13:01 William: That’s about it. I mean, the method has also been changed; God is not referred to in the method.
13:08 John: Right.
13:08 William: Anyway… Except, I think, one or two places, but it is pretty well secular.
13:15 John: Yeah.
13:15 William: And we have a policy that if people want to come, anybody can come. It’s a closed meeting for alcoholics, but if they’re believers, they can speak about their beliefs and how that… And their power or their higher power, whatever. But that’s about it. There’s not going to be any prayers, there’s no prayers to open, no prayers to close. It’s not associated with any religion, and we want to keep it that way.
13:43 John: Very good, that’s great. It kind of creates a neutral environment where everybody is comfortable regardless of what they believe or don’t believe. And at our group now, I just noticed that hardly ever does the topic of belief even come up anymore. It’s just a regular AA meeting. I think anybody would be comfortable.
14:03 William: It is. And so what we do in our discussion we try to put the accent on whether the step or whatever concept, AA concept we’re discussing, or if you don’t want to talk about the step, you can talk about your week or what happened today or something that’s bothering you and how it’s related to your program as you’re practicing it. And that’s what we do.
14:28 John: And so most of the people that attend your meeting, do they mostly identify as atheist and agnostic? Is that who you’re attracting?
14:35 William: Most of the people that we have attracted so far are either atheists, agnostics, or they just want to get away from the religious side of regular AA meetings here. And actually, we have meetings in English, not in… We have one in this town, but there’s a lot in Montreal. And the English meetings are gradually, I think, going towards the same format where they try to avoid too much religion in there…
15:04 John: Wow.
15:05 William: Finding that the young generation is not interested.
15:08 John: Yeah, I think that’s really true.
15:10 William: Yeah.
15:11 John: A little side note, I was recently contacted by a woman who has a small treatment center here in Kansas City, and she was interested in having an AA meeting in her facility. And I was talking to her, I said, “Well, would you mind if we had a meeting that we didn’t pray?” And she said, “Oh yeah, that’d be perfectly fine,” she says, “I think that people would like that a lot better.” [chuckle] So I think that we’re going to probably take meetings to that center, and that’ll be interesting because it’ll be a secular meeting, but the people there might very well be believers, which is totally fine.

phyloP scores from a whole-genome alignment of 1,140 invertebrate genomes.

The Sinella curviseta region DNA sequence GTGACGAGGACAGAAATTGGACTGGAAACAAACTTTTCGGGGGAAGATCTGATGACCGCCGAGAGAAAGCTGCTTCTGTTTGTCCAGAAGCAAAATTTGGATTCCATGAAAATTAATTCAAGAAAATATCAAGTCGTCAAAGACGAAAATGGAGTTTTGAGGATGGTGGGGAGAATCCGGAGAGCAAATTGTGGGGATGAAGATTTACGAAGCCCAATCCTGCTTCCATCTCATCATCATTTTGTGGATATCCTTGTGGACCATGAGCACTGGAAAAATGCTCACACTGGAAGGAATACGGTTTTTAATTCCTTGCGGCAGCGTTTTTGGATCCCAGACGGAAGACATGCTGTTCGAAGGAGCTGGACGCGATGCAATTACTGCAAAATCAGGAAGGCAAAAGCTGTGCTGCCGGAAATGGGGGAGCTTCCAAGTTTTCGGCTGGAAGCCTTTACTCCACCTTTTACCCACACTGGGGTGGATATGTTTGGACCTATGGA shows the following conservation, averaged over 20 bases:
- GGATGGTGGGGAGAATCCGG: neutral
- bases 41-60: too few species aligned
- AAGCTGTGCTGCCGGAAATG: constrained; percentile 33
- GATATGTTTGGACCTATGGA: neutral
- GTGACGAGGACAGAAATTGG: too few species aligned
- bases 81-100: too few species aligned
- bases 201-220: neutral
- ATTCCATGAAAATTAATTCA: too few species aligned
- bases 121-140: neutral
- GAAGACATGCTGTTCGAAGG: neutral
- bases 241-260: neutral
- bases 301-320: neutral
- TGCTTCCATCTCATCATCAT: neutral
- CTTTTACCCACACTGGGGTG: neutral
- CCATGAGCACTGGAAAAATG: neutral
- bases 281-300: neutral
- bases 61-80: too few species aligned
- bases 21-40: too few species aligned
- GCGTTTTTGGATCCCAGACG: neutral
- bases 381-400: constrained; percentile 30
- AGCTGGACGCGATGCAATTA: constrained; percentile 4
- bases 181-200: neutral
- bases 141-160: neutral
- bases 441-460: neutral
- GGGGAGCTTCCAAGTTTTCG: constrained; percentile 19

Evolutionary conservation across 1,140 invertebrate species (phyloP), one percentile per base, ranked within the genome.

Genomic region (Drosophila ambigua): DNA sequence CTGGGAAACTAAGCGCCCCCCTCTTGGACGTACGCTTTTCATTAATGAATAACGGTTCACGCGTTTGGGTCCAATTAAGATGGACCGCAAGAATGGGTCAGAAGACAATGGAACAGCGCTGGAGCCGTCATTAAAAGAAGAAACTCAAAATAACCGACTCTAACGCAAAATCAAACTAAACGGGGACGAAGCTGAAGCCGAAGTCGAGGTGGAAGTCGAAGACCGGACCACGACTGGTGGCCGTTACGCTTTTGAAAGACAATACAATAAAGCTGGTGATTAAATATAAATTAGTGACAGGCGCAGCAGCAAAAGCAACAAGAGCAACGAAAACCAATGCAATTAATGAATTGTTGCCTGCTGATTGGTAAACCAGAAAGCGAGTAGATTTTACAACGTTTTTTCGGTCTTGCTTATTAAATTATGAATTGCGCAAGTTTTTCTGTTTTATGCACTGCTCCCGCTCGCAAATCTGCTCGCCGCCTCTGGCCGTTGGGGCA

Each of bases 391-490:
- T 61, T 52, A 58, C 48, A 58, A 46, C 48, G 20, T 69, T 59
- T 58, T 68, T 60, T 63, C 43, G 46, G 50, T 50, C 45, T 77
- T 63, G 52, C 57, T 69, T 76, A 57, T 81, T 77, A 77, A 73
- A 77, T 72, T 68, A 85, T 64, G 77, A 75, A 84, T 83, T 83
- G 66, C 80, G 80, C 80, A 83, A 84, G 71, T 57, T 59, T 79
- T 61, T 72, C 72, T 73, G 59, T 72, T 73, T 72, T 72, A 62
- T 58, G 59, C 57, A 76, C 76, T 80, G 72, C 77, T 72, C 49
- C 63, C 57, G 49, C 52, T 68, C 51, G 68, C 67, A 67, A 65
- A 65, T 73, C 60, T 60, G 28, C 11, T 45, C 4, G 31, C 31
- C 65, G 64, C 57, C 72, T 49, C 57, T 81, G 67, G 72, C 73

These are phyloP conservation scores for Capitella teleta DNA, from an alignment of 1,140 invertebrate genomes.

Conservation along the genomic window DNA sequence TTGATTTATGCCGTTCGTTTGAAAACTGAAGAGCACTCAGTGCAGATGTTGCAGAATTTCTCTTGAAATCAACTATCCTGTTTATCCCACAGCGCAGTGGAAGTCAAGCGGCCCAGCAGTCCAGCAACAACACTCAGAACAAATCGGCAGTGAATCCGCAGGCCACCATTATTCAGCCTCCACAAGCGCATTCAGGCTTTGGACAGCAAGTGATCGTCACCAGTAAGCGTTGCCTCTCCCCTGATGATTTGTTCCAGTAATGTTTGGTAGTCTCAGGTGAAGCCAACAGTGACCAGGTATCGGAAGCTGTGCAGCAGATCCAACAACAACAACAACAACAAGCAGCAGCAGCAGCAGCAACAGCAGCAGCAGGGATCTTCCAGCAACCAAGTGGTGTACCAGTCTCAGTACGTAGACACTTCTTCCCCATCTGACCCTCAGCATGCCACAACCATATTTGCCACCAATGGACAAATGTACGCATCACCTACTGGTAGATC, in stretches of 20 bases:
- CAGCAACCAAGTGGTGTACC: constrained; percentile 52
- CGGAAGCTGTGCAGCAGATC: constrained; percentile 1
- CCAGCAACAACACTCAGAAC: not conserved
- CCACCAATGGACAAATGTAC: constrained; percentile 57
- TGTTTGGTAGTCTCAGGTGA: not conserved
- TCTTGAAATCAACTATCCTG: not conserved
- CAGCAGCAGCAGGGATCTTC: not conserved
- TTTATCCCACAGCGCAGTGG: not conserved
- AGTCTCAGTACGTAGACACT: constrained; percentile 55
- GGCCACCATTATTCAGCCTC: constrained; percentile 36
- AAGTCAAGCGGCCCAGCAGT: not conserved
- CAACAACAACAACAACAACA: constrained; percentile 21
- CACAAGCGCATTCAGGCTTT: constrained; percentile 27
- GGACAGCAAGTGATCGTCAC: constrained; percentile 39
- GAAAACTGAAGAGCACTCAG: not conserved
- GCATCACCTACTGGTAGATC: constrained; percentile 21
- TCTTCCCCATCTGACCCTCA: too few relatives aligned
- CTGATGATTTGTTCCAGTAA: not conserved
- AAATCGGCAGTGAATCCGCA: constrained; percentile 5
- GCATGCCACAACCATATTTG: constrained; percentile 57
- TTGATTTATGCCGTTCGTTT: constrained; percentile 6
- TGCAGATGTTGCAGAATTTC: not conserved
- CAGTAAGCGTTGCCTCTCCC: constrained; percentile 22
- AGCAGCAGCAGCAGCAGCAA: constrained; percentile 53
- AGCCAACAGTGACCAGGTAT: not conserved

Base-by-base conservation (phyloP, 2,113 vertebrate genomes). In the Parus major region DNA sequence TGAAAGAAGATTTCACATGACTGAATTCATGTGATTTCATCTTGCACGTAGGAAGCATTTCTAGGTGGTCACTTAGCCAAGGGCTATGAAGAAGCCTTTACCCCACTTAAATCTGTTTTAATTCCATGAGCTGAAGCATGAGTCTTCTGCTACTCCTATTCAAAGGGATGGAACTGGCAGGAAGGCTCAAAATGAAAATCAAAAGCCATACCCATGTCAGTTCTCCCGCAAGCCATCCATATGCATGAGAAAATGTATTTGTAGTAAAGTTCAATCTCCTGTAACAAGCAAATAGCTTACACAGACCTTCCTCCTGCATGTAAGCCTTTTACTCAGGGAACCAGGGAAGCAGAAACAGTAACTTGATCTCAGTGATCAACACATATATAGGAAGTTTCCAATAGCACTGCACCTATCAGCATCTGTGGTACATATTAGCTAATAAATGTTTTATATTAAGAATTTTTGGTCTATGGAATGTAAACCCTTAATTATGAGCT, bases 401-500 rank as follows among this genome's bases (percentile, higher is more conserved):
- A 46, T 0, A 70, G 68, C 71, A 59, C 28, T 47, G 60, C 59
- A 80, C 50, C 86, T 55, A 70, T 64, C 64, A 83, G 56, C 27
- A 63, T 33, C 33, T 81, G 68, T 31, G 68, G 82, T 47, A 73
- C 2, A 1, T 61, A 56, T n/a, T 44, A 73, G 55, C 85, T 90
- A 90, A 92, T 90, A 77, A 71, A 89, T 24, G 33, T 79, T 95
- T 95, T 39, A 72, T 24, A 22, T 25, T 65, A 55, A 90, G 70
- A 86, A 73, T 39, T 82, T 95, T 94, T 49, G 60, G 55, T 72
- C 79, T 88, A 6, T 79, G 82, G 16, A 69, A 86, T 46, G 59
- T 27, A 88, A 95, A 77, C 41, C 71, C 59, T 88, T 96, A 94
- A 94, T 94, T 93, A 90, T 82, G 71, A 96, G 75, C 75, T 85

15:44 William: Mm-hmm. One thing… Oh yeah, the schools, the schools. Weren’t there some schools, Ernest, that the AA here wanted to bring the thing in schools?
15:54 Ernest: Yeah, there was public information. They went to a school. Now all the school here, they removed the crucifix. In all of the school in Quebec now, there’s no more crucifix. And they teach multi-religion, like they talk about, to the kids, about all that is available, the different religion available. They talk about each one of them a little bit to the children. So they wanted to go there and make some information about AA, but they told them that they would prefer not having AA coming to the school because it’s too centered on one God, and that they don’t agree with that policy. So they were not allowed to go to the school and make some public information.
16:55 John: Ain’t that interesting?
16:56 Ernest: The biggest problem we have in our group is that people in a normal AA meeting are very eager about the group. They think that we do… There is some wrongdoing to AA. So every member that came to our group, after one meeting they said, “I really like that,” but at first there, they cannot close.